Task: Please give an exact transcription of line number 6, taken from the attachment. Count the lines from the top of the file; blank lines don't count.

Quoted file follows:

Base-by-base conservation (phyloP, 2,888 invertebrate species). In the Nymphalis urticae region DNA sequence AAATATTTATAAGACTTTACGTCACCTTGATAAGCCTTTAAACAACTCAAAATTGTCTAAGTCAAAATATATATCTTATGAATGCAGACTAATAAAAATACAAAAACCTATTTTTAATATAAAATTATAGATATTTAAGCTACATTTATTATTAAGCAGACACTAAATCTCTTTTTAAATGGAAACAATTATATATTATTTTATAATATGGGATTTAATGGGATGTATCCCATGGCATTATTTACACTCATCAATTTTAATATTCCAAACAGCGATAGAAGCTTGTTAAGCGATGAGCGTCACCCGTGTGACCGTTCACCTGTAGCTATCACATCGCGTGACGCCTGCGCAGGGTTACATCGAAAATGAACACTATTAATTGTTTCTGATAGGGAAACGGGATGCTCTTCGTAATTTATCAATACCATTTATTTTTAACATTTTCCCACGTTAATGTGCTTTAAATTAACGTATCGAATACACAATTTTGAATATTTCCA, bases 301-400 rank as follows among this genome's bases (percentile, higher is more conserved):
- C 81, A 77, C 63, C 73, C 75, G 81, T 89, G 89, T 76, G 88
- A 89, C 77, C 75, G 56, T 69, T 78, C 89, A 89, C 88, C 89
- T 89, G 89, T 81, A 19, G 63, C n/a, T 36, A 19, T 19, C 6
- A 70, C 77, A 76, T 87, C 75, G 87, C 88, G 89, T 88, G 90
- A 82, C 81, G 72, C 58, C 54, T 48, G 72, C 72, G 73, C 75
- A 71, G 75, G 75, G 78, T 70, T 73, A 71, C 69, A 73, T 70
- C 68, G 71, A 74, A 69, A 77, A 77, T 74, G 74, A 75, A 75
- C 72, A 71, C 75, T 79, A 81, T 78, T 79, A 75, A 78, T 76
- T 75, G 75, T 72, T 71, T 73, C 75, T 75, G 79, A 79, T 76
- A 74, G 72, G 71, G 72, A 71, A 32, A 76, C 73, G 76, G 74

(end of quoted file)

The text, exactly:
- A 82, C 81, G 72, C 58, C 54, T 48, G 72, C 72, G 73, C 75